Photo pulled from city of Covington Facebook 
                                Covington Mayor Jeff Wagner and City Manager Regan Bolli visit Gov. Jay Inslee on may 9 while Inslee signed HB 1366.

Photo pulled from city of Covington Facebook Covington Mayor Jeff Wagner and City Manager Regan Bolli visit Gov. Jay Inslee on may 9 while Inslee signed HB 1366.

House bill paves the way for Lakepointe Property project

Covington mayor says new taxing district will support future roads

Thanks to a house bill signed by the governor, the City of Covington is able to create a new district which will feature hotels, restaurants and a man-made lake.

Gov. Jay Inslee signed House Bill 1366 on May 7, which allows the creation of a community facility district.

A community facility district is a special taxing district that provides a way for developers to use their property as collateral to support the construction of an even wider range of improvements such as roads, stormwater facilities, park improvements, traffic lights or even libraries and schools.

Covington Mayor Jeff Wagner said the taxing district being created in Covington will be located at the LakePointe Property, which is a 214 acres of property that will be transformed into 850,000 square feet of retail space and more than 1,500 residential units in the process of being built by Oakpointe.

He also said the project is set to include two upper scale hotels, a peninsula, several sit down restaurants and a man made lake, which will be fed through Jenkins Creek.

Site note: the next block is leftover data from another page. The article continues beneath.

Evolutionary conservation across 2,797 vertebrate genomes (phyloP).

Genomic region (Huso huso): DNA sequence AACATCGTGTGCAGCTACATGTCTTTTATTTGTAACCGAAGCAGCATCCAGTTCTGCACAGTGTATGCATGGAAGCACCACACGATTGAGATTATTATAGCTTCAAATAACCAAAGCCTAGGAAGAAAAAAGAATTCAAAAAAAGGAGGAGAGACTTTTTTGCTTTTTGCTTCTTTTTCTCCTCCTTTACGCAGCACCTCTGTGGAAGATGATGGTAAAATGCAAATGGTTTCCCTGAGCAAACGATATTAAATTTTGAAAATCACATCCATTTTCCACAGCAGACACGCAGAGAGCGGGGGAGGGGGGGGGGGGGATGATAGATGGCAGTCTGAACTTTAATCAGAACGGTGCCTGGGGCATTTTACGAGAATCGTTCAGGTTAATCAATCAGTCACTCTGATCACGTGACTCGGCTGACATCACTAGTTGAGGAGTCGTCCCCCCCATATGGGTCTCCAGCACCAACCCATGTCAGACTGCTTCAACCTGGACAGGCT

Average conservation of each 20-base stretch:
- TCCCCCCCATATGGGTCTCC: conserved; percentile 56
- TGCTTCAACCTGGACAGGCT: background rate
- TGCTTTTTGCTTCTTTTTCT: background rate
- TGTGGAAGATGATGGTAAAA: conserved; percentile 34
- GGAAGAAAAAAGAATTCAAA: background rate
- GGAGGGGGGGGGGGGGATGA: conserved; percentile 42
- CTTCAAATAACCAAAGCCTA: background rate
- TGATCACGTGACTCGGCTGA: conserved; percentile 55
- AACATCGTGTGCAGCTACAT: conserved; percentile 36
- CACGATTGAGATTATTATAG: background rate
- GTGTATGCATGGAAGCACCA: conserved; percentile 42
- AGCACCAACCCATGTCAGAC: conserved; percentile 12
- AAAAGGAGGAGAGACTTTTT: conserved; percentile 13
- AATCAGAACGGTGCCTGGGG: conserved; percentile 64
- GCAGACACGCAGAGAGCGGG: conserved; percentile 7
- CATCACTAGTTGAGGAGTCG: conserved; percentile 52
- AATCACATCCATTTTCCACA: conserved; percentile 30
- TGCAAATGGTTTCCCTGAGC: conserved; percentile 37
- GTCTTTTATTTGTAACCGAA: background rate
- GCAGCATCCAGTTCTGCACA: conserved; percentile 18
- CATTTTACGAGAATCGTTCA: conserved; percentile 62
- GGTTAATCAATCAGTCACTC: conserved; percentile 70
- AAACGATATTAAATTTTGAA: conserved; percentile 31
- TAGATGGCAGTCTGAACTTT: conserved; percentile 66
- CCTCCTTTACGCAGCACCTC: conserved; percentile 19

LakePointe will be located at 18808 SE 256th St. in Covington, which is where Lakeside Industries is located.

Oakpointe is a real estate development and community development company, according to the company’s website.

Wagner said HB 1366 is important for this project because it is going to help build roads that will be needed within the LakePointe property.

To start development on LakePointe the city will begin with the Covington Connector project, which is a $50 million construction project, which will connect Southeast 256th Street at the State Route 18 on and off ramps to State Route 516 along the existing corridor.

“It’ll be another bypass through downtown Covington drawing people into the Lakepointe property,” Wagner said.

Wagner believes there will be a bid for the connecter this fall.

Construction for the project has already started though, Wagner said, and as of right now they are reclaiming dirt in order to build the connector.

“Once the road get developed and built, then they’ll start on commercial,” Wagner said. “So I would say within three years you’ll start seeing hopefully commercial, if not sooner. And then the housing units would follow.”

This project is estimated to take anywhere between five to 10 years.

The next steps for the LakePointe development is to create a five member board that will decide taxing within the district.

Wagner is unsure when the board will be created.

For more information about the LakePointe development, go to covingtonwa.gov/lakepointe/.

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